Buddy and I headed to a larger area river for a float. We arrived on stream around 10am.
Without a cloud in the sky we cast a long shadow all day. We tried streamers, dries, and a few nymph patterns. We spotted very few risers today despite the banks being peppered with midges and little black stone flies. The San Juan worm was the best performer.
Stream temps ranged from 38 to 42. Air temps reached the mid 40s and winds were light.
It’s a little hard for me to get used to floating. You have much less time to work spots versus when doing a walk and wade.
Nice to get out again and soak up some sun!
I fished the morning with a friend on a stream bubbling with springs. I always expect this stream to fish well in winter but it’s never treated me well. This morning was no aberration.
We tried streamers and nymphs with both fooling no one. It was nice to catch up with a friend but we both got skunked. He flew in late last night and needed a nap. We parted ways around noon. By 1pm I was lunched up and ready to get back at ‘er.
The streamer bite I had badly anticipated never materialized. Around a dozen came to hand over a few hours expressing interest equally between an orange scud, San Juan worm, and red brassie. Temps probably reached the low 40’s and clear skies left the fish skittish. Both streams today showed no signs of runoff. Tomorrow looks good too!
I looked forward to this day for the last few weeks. No obligations other than to slay trout!
The setting was fantastic. I arrived on stream around 830am and immediately put some distance between the car and I. Temps started below freezing before edging up to the mid 30s by the time I stumbled to the car at 4pm. Winds were light but picked up enough to make casting the glass rod tricky for about an hour. The sun shined all day making a stealthy approach, long casts, and light tippet imperative. The snow was tough to trudge through and shelf ice was treacherous. But fish were eating.
This decent brown trout took a sz 18 orange scud fished on the bottom. I stubbornly stood by the scud for far too long! By around 10 I could no longer ignore the hordes of midges crawling on the ice shelves.
I tied on a sz 18 Griffiths gnat and never looked back.
This guy was the fish of the day! I missed quite a few nice fish due to poor hooksets. Around lunchtime things slowed down so I smashed a sandwich and looked out over my domain.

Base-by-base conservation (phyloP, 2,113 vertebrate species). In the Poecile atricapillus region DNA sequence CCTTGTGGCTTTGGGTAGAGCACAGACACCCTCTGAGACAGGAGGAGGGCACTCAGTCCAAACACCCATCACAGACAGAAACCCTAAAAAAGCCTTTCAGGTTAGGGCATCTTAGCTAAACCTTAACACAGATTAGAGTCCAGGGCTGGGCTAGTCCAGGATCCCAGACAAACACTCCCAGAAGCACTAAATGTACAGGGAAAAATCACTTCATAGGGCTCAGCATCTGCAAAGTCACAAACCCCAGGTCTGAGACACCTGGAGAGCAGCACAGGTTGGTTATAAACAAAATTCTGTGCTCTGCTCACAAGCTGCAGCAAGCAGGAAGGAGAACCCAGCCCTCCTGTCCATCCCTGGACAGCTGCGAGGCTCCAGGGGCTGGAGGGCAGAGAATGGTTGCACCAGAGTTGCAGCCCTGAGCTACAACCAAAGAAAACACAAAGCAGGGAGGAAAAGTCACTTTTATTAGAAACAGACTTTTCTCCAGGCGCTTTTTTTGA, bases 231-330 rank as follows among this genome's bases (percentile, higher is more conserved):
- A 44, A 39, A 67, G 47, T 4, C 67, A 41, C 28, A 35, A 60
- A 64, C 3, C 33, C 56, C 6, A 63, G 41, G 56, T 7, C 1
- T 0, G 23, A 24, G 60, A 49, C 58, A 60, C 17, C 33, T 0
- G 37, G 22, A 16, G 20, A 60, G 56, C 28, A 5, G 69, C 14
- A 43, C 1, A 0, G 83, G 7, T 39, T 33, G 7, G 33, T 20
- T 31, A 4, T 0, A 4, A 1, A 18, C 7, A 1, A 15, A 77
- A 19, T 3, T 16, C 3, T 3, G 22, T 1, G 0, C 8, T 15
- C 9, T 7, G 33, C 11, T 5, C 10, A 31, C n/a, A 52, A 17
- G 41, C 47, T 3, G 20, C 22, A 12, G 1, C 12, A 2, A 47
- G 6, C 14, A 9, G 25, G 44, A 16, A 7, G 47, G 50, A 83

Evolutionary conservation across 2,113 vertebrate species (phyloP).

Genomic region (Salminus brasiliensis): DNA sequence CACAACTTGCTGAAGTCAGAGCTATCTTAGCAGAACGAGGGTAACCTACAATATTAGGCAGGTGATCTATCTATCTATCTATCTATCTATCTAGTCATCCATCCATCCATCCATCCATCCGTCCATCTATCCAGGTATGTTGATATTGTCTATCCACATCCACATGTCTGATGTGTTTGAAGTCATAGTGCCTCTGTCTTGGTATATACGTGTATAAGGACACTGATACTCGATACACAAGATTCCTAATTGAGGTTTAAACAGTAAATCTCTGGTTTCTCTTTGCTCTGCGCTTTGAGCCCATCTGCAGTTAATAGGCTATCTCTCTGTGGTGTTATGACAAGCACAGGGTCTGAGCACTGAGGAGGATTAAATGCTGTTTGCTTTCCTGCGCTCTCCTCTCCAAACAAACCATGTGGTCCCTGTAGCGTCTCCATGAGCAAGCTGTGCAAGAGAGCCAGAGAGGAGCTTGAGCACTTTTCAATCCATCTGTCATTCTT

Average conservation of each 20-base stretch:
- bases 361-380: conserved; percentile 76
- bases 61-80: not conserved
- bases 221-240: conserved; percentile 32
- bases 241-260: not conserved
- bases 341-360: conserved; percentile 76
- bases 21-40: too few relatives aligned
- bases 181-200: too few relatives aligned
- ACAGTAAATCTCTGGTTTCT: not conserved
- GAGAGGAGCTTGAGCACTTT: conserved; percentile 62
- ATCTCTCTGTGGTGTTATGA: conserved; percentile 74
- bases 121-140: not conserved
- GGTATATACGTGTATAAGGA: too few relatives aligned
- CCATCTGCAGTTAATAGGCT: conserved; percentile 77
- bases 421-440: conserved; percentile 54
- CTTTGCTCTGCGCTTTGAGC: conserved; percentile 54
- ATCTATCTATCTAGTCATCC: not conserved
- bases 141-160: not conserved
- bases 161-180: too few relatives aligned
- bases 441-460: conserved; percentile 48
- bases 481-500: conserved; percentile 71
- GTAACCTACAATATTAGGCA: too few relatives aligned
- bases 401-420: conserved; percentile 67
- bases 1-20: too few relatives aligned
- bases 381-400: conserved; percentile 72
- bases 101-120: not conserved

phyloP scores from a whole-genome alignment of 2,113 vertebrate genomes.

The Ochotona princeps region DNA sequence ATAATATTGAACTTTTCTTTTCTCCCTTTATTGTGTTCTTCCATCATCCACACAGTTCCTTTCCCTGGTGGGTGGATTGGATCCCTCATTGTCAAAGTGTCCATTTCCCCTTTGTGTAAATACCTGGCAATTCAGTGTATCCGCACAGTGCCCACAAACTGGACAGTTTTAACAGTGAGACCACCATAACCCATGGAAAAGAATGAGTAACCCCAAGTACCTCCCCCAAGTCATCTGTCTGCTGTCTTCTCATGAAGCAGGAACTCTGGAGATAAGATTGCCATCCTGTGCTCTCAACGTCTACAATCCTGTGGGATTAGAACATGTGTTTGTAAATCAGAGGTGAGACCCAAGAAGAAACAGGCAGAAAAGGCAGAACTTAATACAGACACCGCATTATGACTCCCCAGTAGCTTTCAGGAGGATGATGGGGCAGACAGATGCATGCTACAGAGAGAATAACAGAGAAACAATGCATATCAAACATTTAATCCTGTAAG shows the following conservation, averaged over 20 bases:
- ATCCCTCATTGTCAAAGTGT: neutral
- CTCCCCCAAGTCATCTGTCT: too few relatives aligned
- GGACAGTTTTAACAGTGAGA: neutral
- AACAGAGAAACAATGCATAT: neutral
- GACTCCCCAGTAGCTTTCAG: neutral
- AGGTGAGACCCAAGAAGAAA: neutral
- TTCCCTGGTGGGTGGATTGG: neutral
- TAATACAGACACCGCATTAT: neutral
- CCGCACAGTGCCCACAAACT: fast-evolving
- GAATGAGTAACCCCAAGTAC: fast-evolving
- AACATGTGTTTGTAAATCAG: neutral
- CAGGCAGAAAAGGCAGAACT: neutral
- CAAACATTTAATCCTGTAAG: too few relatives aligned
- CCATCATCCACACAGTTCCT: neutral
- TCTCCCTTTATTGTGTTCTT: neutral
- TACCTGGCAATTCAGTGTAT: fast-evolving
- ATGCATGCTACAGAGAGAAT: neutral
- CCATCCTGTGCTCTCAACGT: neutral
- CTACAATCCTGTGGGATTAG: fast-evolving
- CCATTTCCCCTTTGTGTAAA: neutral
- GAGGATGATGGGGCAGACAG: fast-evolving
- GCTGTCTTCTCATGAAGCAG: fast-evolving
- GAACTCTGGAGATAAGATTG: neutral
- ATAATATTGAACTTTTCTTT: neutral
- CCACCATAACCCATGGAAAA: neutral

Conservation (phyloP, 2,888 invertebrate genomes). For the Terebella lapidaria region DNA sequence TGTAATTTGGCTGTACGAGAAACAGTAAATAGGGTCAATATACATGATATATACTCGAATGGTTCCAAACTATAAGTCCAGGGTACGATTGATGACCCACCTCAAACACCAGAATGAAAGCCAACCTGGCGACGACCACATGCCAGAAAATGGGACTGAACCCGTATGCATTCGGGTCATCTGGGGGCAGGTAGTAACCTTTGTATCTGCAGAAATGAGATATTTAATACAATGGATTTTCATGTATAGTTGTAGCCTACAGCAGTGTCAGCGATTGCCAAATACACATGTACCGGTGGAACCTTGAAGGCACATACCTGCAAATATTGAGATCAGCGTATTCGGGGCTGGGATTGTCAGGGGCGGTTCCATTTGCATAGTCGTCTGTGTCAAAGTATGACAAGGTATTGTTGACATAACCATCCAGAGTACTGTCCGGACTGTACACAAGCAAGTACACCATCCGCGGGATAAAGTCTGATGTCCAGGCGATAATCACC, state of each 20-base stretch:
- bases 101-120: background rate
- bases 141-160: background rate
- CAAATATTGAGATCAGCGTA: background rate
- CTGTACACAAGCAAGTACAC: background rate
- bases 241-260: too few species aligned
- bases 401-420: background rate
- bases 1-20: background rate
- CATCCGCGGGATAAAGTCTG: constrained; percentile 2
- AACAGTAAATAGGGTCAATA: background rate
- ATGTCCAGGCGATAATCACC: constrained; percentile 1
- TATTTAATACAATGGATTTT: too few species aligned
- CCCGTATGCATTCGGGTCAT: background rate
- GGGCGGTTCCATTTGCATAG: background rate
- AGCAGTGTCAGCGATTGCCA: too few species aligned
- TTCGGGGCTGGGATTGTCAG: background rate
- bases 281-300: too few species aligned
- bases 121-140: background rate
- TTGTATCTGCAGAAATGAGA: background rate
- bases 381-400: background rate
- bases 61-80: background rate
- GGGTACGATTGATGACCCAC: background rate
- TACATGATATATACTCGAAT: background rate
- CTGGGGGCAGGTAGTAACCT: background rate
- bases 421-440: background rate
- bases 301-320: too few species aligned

After lunch I continued upstream noticing all kinds of beautiful views.
Before too long I turned tail and headed for the car. But as I got closer to the vehicle I ran into more risers.
Fish were really spooky under clear skies today but a long leader, a gentle approach and the right fly were key. Around 2 dzn came to hand with a fairly even split. No brookies:( Stay tuned though, next weekend I’ll be back at it.
I hoped for fast and furious fishing over the weekend. Temperatures were right. Typically warmer temps with dry snow dont contribute to runoff. The snowpack can take plenty of moisture before trickling into the stream. My only concern was clear water and sunny skies. Both days fish rose to midges, but frequently scattered before I could get close.
On Saturday they rose to the midge readily. I had to make heroic casts and brought around 1.5 dozen of these little guys to hand. Most took a size 20 Griffiths Gnat. I tried a streamer on and off with only two takers.
On Sunday a buddy and I went hard after em. Fish rose to midges but only barely nipped at streamers. After a while we gave up on em in favor of the G-gnat.
This guy ate the Gnat after my buddy fished at him for 15 minutes or so. It felt good to show him up! After a long day with very few fish to hand we decided to hike a bit.
We hiked some beautiful bluffs. I hoped to find lots of deer sign but found very few. Probably lots of hunters come November round these parts! Cant wait to get out again!!!